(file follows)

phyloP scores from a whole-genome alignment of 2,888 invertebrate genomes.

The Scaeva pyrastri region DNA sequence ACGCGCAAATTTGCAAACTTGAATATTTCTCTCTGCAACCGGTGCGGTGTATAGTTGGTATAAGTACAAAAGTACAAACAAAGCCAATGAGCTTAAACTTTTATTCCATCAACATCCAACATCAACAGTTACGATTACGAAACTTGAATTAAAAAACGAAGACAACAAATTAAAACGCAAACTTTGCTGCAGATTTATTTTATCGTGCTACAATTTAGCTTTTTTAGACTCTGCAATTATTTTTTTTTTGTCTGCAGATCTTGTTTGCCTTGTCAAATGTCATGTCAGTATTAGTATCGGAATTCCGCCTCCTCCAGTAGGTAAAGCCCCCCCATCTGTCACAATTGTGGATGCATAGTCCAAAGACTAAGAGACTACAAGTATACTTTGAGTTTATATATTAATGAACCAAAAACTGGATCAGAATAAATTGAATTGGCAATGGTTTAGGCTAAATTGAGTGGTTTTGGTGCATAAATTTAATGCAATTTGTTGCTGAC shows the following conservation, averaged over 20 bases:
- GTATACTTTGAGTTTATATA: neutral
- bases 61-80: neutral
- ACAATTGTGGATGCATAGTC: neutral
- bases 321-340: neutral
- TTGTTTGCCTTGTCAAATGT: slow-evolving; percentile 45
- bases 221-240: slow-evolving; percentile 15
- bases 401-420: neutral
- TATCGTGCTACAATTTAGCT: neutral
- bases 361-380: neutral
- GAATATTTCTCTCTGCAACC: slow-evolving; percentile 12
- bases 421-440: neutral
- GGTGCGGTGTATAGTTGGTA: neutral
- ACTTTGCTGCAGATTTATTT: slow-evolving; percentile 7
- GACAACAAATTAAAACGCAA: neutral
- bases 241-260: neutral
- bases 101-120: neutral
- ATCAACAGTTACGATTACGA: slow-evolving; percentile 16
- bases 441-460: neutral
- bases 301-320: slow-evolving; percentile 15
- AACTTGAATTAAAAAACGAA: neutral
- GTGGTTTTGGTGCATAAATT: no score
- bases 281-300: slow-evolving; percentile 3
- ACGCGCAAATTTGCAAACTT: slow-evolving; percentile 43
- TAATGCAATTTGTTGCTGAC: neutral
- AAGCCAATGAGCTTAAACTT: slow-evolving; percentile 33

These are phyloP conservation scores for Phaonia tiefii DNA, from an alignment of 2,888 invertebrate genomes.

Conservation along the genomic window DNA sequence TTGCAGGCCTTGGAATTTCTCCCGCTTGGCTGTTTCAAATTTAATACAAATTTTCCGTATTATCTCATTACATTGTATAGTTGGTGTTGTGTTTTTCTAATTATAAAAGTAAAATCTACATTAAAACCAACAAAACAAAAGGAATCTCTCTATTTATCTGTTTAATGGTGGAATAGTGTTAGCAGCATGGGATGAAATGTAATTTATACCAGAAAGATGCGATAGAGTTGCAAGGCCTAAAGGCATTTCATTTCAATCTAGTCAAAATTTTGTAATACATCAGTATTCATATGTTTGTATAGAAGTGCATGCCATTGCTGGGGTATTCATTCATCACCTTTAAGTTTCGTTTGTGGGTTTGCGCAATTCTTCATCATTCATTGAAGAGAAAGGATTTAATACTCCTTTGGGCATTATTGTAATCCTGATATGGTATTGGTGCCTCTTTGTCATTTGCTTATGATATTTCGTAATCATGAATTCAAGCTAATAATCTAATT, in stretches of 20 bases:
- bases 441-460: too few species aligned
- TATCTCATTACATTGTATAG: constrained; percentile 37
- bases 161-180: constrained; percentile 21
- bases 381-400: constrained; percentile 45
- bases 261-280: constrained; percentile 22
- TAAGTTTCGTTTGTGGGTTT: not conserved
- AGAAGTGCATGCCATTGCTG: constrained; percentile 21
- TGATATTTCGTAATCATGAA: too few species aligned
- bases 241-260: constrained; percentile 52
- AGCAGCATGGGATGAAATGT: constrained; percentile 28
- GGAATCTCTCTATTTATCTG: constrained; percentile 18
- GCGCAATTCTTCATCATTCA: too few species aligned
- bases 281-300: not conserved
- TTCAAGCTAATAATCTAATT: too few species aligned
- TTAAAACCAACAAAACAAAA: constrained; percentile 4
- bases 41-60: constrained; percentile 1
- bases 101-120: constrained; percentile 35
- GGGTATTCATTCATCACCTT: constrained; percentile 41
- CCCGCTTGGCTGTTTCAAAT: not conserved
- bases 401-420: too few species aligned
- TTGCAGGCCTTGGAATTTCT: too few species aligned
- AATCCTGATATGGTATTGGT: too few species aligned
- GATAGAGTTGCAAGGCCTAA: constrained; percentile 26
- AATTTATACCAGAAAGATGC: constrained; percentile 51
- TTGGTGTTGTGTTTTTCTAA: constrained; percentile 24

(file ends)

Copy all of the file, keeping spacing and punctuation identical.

phyloP scores from a whole-genome alignment of 2,888 invertebrate genomes.

The Scaeva pyrastri region DNA sequence ACGCGCAAATTTGCAAACTTGAATATTTCTCTCTGCAACCGGTGCGGTGTATAGTTGGTATAAGTACAAAAGTACAAACAAAGCCAATGAGCTTAAACTTTTATTCCATCAACATCCAACATCAACAGTTACGATTACGAAACTTGAATTAAAAAACGAAGACAACAAATTAAAACGCAAACTTTGCTGCAGATTTATTTTATCGTGCTACAATTTAGCTTTTTTAGACTCTGCAATTATTTTTTTTTTGTCTGCAGATCTTGTTTGCCTTGTCAAATGTCATGTCAGTATTAGTATCGGAATTCCGCCTCCTCCAGTAGGTAAAGCCCCCCCATCTGTCACAATTGTGGATGCATAGTCCAAAGACTAAGAGACTACAAGTATACTTTGAGTTTATATATTAATGAACCAAAAACTGGATCAGAATAAATTGAATTGGCAATGGTTTAGGCTAAATTGAGTGGTTTTGGTGCATAAATTTAATGCAATTTGTTGCTGAC shows the following conservation, averaged over 20 bases:
- GTATACTTTGAGTTTATATA: neutral
- bases 61-80: neutral
- ACAATTGTGGATGCATAGTC: neutral
- bases 321-340: neutral
- TTGTTTGCCTTGTCAAATGT: slow-evolving; percentile 45
- bases 221-240: slow-evolving; percentile 15
- bases 401-420: neutral
- TATCGTGCTACAATTTAGCT: neutral
- bases 361-380: neutral
- GAATATTTCTCTCTGCAACC: slow-evolving; percentile 12
- bases 421-440: neutral
- GGTGCGGTGTATAGTTGGTA: neutral
- ACTTTGCTGCAGATTTATTT: slow-evolving; percentile 7
- GACAACAAATTAAAACGCAA: neutral
- bases 241-260: neutral
- bases 101-120: neutral
- ATCAACAGTTACGATTACGA: slow-evolving; percentile 16
- bases 441-460: neutral
- bases 301-320: slow-evolving; percentile 15
- AACTTGAATTAAAAAACGAA: neutral
- GTGGTTTTGGTGCATAAATT: no score
- bases 281-300: slow-evolving; percentile 3
- ACGCGCAAATTTGCAAACTT: slow-evolving; percentile 43
- TAATGCAATTTGTTGCTGAC: neutral
- AAGCCAATGAGCTTAAACTT: slow-evolving; percentile 33

These are phyloP conservation scores for Phaonia tiefii DNA, from an alignment of 2,888 invertebrate genomes.

Conservation along the genomic window DNA sequence TTGCAGGCCTTGGAATTTCTCCCGCTTGGCTGTTTCAAATTTAATACAAATTTTCCGTATTATCTCATTACATTGTATAGTTGGTGTTGTGTTTTTCTAATTATAAAAGTAAAATCTACATTAAAACCAACAAAACAAAAGGAATCTCTCTATTTATCTGTTTAATGGTGGAATAGTGTTAGCAGCATGGGATGAAATGTAATTTATACCAGAAAGATGCGATAGAGTTGCAAGGCCTAAAGGCATTTCATTTCAATCTAGTCAAAATTTTGTAATACATCAGTATTCATATGTTTGTATAGAAGTGCATGCCATTGCTGGGGTATTCATTCATCACCTTTAAGTTTCGTTTGTGGGTTTGCGCAATTCTTCATCATTCATTGAAGAGAAAGGATTTAATACTCCTTTGGGCATTATTGTAATCCTGATATGGTATTGGTGCCTCTTTGTCATTTGCTTATGATATTTCGTAATCATGAATTCAAGCTAATAATCTAATT, in stretches of 20 bases:
- bases 441-460: too few species aligned
- TATCTCATTACATTGTATAG: constrained; percentile 37
- bases 161-180: constrained; percentile 21
- bases 381-400: constrained; percentile 45
- bases 261-280: constrained; percentile 22
- TAAGTTTCGTTTGTGGGTTT: not conserved
- AGAAGTGCATGCCATTGCTG: constrained; percentile 21
- TGATATTTCGTAATCATGAA: too few species aligned
- bases 241-260: constrained; percentile 52
- AGCAGCATGGGATGAAATGT: constrained; percentile 28
- GGAATCTCTCTATTTATCTG: constrained; percentile 18
- GCGCAATTCTTCATCATTCA: too few species aligned
- bases 281-300: not conserved
- TTCAAGCTAATAATCTAATT: too few species aligned
- TTAAAACCAACAAAACAAAA: constrained; percentile 4
- bases 41-60: constrained; percentile 1
- bases 101-120: constrained; percentile 35
- GGGTATTCATTCATCACCTT: constrained; percentile 41
- CCCGCTTGGCTGTTTCAAAT: not conserved
- bases 401-420: too few species aligned
- TTGCAGGCCTTGGAATTTCT: too few species aligned
- AATCCTGATATGGTATTGGT: too few species aligned
- GATAGAGTTGCAAGGCCTAA: constrained; percentile 26
- AATTTATACCAGAAAGATGC: constrained; percentile 51
- TTGGTGTTGTGTTTTTCTAA: constrained; percentile 24